Although not yet a party to the ICSID Convention, Mexico fully recognises arbitration awards and arbitration agreements through its internal laws and other international treaties to which Mexico is a party. Arbitration in Mexico is mainly governed by the Commerce Code (which substantially adopted UNCITRAL’s Model Arbitration Law) and the New York Convention, in addition to a number of other international arbitration treaties such as the Montevideo and the Panama Inter-American Conventions. Moreover, early in 2018, Mexico adhered to the Convention on the Settlement of Investment Disputes between States and Nationals of other States (the ICSID Convention), and as a result, foreign investments in Mexico will be vested of additional legal certainty, mainly on the enforcement of awards derived from investment disputes and recourses available for annulment, interpretation and revision of the same. (Despite not being part of the ICSID Convention before, Mexico has been one of the most active countries in investment disputes, with more than a dozen cases conducted according to either the ICSID Additional Facility Rules or the rules of United Nations Commission on International Trade Law, as incorporated by reference in the BITs executed by Mexico thus far.) International treaties are deemed, under the Constitution, as ‘the Supreme Law of the Land’. Courts have a duty to decline jurisdiction and to order that the parties in controversy submit to arbitration, if the controversy is permitted to be resolved through arbitration and there is a written arbitration agreement.

Almost all commercial matters may be subject to arbitration; thus, most project agreements involved in a financing package can be subject to arbitration. Controversies arising under industrial property law, antitrust, labour and criminal laws, tax and administrative laws and bankruptcy law are generally not arbitrable. With respect to government procurement contracts, the government procurement laws contemplate certain restrictions for cases in which a controversy can be subject to arbitration, the rules of which have not yet been issued; however, the government procurement laws already contemplate that the administrative rescission of a government procurement contract (ie, rescission by the relevant government agency or instrumentality based on a default by the contractor or supplier, pursuant to the rescission procedure contemplated in such laws) may not be subject to arbitration. The same rule is contemplated by the Hydrocarbons Law with respect to the administrative rescission of exploration and production contracts. Pemex and CFE contracts are exceptional where their own organisational statutes authorise submission of commercial disputes to international arbitration and even foreign law when required.

Law governing agreements

Which jurisdiction’s law typically governs project agreements? Which jurisdiction’s law typically governs financing agreements? Which matters are governed by domestic law?

Irrespective of Mexican conflict of laws rules, project agreements and financing agreements may be governed by the law indicated in the corresponding choice of law clauses (either Mexican or foreign). Unlike other jurisdictions, there is no need to have a substantial relationship between the law contractually chosen and the parties or subject matter of the relevant contract. Likewise, Mexican law follows the principle of iura novit curia; therefore, foreign law is given full faith and credit, and is binding and enforceable in Mexican courts to the extent it does not contradict Mexico’s public policy or was selected to wilfully defraud Mexico’s public policy (fraus legis).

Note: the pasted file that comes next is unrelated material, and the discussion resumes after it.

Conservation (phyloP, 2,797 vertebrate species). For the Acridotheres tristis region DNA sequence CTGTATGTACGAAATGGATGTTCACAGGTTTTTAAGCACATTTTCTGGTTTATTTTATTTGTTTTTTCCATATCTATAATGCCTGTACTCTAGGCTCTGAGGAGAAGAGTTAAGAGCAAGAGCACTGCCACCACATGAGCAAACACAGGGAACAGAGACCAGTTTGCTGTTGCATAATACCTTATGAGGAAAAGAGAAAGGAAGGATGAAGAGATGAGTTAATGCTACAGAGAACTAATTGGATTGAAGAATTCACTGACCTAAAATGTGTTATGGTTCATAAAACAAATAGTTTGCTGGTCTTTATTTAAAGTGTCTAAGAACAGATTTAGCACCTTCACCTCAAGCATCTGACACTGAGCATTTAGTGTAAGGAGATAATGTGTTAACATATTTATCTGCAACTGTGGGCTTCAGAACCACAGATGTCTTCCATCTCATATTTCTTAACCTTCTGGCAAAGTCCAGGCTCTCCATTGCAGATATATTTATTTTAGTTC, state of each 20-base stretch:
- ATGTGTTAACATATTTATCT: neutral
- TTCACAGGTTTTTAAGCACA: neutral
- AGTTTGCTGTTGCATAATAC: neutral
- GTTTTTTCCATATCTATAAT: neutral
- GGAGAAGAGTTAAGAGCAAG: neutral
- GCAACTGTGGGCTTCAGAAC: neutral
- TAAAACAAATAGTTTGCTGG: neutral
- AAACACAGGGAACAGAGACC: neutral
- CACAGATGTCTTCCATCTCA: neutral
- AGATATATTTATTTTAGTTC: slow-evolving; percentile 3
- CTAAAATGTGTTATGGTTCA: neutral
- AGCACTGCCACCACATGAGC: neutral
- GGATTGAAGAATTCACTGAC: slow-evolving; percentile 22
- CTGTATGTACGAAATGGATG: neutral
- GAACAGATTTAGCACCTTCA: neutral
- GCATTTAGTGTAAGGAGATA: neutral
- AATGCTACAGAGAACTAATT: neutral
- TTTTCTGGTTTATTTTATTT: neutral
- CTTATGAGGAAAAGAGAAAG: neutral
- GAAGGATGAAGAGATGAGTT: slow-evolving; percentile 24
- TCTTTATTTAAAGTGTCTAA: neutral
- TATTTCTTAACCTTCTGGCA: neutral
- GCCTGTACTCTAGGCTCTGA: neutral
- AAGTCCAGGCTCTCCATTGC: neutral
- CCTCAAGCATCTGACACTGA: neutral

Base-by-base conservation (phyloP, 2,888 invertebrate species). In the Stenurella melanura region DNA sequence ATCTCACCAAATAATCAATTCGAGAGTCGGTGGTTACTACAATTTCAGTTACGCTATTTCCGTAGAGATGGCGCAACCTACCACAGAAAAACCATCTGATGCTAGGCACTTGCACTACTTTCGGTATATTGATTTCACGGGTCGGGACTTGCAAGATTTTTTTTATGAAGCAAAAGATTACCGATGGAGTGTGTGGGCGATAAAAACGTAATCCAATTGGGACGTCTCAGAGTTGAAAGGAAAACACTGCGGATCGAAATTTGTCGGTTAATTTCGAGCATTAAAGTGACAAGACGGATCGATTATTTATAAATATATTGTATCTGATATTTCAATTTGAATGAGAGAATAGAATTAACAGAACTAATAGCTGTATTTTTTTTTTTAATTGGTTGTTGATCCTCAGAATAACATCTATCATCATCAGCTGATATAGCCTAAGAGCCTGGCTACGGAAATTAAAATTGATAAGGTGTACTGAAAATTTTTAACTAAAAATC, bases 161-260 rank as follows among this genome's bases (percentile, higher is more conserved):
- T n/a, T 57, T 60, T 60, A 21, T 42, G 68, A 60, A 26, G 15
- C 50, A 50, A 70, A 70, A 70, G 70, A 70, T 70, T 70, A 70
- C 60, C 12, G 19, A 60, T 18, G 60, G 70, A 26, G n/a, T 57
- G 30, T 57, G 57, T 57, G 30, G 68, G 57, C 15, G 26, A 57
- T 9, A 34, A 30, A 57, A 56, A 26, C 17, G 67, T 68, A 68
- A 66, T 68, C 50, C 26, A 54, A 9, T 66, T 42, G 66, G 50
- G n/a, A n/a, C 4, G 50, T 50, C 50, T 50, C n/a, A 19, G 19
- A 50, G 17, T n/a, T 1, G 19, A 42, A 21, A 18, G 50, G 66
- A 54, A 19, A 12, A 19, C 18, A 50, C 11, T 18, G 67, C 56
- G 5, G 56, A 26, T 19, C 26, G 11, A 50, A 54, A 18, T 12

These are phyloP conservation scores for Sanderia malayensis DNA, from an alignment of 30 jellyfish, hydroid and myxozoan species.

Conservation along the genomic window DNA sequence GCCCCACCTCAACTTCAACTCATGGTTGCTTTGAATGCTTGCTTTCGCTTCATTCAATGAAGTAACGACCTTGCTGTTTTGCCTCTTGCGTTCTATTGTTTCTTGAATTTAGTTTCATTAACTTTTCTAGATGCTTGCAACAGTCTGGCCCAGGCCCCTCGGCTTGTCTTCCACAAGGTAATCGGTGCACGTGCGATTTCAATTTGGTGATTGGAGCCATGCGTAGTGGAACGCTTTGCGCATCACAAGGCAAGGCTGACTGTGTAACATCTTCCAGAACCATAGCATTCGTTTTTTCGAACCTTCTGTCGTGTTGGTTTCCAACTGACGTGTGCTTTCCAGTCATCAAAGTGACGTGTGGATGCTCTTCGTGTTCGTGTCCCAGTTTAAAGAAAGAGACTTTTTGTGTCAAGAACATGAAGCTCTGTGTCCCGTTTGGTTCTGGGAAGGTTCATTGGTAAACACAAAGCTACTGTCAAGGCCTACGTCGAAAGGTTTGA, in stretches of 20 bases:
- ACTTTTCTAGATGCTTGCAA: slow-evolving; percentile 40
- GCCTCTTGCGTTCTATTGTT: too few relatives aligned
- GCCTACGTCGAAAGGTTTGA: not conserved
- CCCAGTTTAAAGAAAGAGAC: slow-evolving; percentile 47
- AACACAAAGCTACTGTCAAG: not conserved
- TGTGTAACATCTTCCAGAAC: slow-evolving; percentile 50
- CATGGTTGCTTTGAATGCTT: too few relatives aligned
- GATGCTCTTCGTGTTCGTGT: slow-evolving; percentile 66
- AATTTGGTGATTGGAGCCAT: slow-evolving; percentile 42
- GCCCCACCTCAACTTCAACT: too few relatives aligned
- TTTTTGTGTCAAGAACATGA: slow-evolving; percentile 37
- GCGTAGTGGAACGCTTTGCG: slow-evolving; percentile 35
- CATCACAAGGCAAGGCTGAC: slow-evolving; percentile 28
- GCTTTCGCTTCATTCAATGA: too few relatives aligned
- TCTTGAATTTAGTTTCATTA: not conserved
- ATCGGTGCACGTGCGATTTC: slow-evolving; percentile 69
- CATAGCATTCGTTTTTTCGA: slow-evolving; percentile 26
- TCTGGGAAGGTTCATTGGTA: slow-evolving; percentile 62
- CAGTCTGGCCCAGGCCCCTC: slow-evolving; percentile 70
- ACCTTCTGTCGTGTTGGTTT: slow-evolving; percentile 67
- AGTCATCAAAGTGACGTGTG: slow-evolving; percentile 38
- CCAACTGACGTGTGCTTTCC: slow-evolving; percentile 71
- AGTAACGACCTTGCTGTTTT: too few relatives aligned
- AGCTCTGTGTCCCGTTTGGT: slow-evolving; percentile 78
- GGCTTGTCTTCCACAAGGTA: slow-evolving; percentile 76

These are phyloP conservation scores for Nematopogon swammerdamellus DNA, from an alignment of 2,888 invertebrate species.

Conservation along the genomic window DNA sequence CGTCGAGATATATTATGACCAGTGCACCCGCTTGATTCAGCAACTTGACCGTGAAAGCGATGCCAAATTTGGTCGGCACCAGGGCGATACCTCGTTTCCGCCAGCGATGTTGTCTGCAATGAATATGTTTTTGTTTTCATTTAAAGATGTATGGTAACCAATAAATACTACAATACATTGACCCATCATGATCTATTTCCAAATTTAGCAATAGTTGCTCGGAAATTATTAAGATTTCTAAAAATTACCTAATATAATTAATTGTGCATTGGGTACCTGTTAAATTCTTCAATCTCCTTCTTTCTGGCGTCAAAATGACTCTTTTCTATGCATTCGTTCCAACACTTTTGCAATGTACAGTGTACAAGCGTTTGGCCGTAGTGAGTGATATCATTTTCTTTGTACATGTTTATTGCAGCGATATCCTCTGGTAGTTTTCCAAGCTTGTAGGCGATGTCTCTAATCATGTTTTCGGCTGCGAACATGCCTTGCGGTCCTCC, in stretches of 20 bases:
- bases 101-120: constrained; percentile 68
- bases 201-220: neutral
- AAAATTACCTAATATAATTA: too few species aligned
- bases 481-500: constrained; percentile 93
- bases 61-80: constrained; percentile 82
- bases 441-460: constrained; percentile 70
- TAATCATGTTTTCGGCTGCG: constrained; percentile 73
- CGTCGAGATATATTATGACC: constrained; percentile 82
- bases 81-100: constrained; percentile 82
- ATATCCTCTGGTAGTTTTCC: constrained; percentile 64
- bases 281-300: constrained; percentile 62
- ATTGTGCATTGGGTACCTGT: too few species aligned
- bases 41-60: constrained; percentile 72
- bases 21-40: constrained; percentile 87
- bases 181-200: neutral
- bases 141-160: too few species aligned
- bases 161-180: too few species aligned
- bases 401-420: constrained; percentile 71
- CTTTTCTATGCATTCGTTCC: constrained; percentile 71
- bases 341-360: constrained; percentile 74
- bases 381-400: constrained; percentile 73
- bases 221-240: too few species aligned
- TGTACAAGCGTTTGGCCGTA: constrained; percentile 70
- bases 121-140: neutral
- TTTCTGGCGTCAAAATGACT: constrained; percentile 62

While Mexican law generally allows the parties to choose the applicable law, project agreements are usually subject to Mexican law because, for infrastructure development, contracts usually address a number of regulatory and local issues, and interface with permits and concessions, and substantial performance of the contracts plays a major role in Mexico. The international lending community is usually comfortable with the choice of Mexican law for project agreements. Project agreements that stem from a federal government procurement process are governed by domestic federal laws.

On the other hand, pursuant to Mexico’s conflict of laws rule (lex rei sitae), real estate property rights cannot be subject to a choice of law other than the law of the realty’s location. Therefore, real estate property and rights (including security interests) in Mexico shall always be governed by Mexican federal or local laws.

Regarding the documents comprising the financing package, the loan documents, including certain offshore collateral, are usually subject to New York law (and occasionally to other laws of choice of the lenders), while security documents (mortgages, share pledges and security trusts related to property in Mexico) are subject to Mexican law.

Submission to foreign jurisdiction

Is a submission to a foreign jurisdiction and a waiver of immunity effective and enforceable?

Submission to a foreign jurisdiction is effective and enforceable under Mexican law if its enforcement is reciprocal (ie, its enforcement is not left to the discretion of one of the parties), the jurisdiction and venue contractually selected is where performance of the contract occurs or the court selected has personal jurisdiction over one of the parties or the relevant contract, or the subject matter of the contract is not subject to the exclusive jurisdiction of Mexican courts (eg, real estate matters, natural resources), and the parties have unequivocally waived their corresponding jurisdiction. Federal rules of civil procedure, and those of most Mexican states, contain an entire chapter governing recognition and enforcement of foreign money judgments.